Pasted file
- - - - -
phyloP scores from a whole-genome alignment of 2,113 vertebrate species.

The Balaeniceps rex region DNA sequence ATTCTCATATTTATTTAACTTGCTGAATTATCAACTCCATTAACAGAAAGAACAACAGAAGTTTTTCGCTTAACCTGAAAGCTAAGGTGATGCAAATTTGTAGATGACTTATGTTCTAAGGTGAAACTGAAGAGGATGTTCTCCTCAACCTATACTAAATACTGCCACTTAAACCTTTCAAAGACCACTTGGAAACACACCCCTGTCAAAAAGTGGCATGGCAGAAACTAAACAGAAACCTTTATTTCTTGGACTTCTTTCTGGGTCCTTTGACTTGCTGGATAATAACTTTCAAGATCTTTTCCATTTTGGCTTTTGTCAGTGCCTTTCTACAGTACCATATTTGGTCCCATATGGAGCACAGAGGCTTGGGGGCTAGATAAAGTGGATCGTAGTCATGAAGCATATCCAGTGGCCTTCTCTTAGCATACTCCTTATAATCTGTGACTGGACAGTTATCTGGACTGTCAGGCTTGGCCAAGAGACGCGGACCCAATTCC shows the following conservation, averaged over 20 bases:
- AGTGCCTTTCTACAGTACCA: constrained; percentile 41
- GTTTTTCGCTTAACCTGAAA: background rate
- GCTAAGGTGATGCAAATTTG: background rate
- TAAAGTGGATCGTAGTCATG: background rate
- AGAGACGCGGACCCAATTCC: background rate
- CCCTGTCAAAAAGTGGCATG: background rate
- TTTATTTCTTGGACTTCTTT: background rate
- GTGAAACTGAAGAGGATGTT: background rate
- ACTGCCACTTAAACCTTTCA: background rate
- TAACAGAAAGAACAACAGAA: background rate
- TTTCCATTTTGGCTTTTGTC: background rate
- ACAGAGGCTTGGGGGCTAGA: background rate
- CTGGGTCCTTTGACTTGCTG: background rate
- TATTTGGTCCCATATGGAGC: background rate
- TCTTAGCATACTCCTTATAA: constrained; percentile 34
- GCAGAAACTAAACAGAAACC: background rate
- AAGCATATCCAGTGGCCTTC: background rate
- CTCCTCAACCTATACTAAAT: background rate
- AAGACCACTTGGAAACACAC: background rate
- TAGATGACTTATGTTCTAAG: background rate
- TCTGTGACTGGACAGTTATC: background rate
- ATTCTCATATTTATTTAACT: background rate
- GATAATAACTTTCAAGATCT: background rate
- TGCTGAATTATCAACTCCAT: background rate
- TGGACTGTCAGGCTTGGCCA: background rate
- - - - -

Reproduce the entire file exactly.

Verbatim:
phyloP scores from a whole-genome alignment of 2,113 vertebrate species.

The Balaeniceps rex region DNA sequence ATTCTCATATTTATTTAACTTGCTGAATTATCAACTCCATTAACAGAAAGAACAACAGAAGTTTTTCGCTTAACCTGAAAGCTAAGGTGATGCAAATTTGTAGATGACTTATGTTCTAAGGTGAAACTGAAGAGGATGTTCTCCTCAACCTATACTAAATACTGCCACTTAAACCTTTCAAAGACCACTTGGAAACACACCCCTGTCAAAAAGTGGCATGGCAGAAACTAAACAGAAACCTTTATTTCTTGGACTTCTTTCTGGGTCCTTTGACTTGCTGGATAATAACTTTCAAGATCTTTTCCATTTTGGCTTTTGTCAGTGCCTTTCTACAGTACCATATTTGGTCCCATATGGAGCACAGAGGCTTGGGGGCTAGATAAAGTGGATCGTAGTCATGAAGCATATCCAGTGGCCTTCTCTTAGCATACTCCTTATAATCTGTGACTGGACAGTTATCTGGACTGTCAGGCTTGGCCAAGAGACGCGGACCCAATTCC shows the following conservation, averaged over 20 bases:
- AGTGCCTTTCTACAGTACCA: constrained; percentile 41
- GTTTTTCGCTTAACCTGAAA: background rate
- GCTAAGGTGATGCAAATTTG: background rate
- TAAAGTGGATCGTAGTCATG: background rate
- AGAGACGCGGACCCAATTCC: background rate
- CCCTGTCAAAAAGTGGCATG: background rate
- TTTATTTCTTGGACTTCTTT: background rate
- GTGAAACTGAAGAGGATGTT: background rate
- ACTGCCACTTAAACCTTTCA: background rate
- TAACAGAAAGAACAACAGAA: background rate
- TTTCCATTTTGGCTTTTGTC: background rate
- ACAGAGGCTTGGGGGCTAGA: background rate
- CTGGGTCCTTTGACTTGCTG: background rate
- TATTTGGTCCCATATGGAGC: background rate
- TCTTAGCATACTCCTTATAA: constrained; percentile 34
- GCAGAAACTAAACAGAAACC: background rate
- AAGCATATCCAGTGGCCTTC: background rate
- CTCCTCAACCTATACTAAAT: background rate
- AAGACCACTTGGAAACACAC: background rate
- TAGATGACTTATGTTCTAAG: background rate
- TCTGTGACTGGACAGTTATC: background rate
- ATTCTCATATTTATTTAACT: background rate
- GATAATAACTTTCAAGATCT: background rate
- TGCTGAATTATCAACTCCAT: background rate
- TGGACTGTCAGGCTTGGCCA: background rate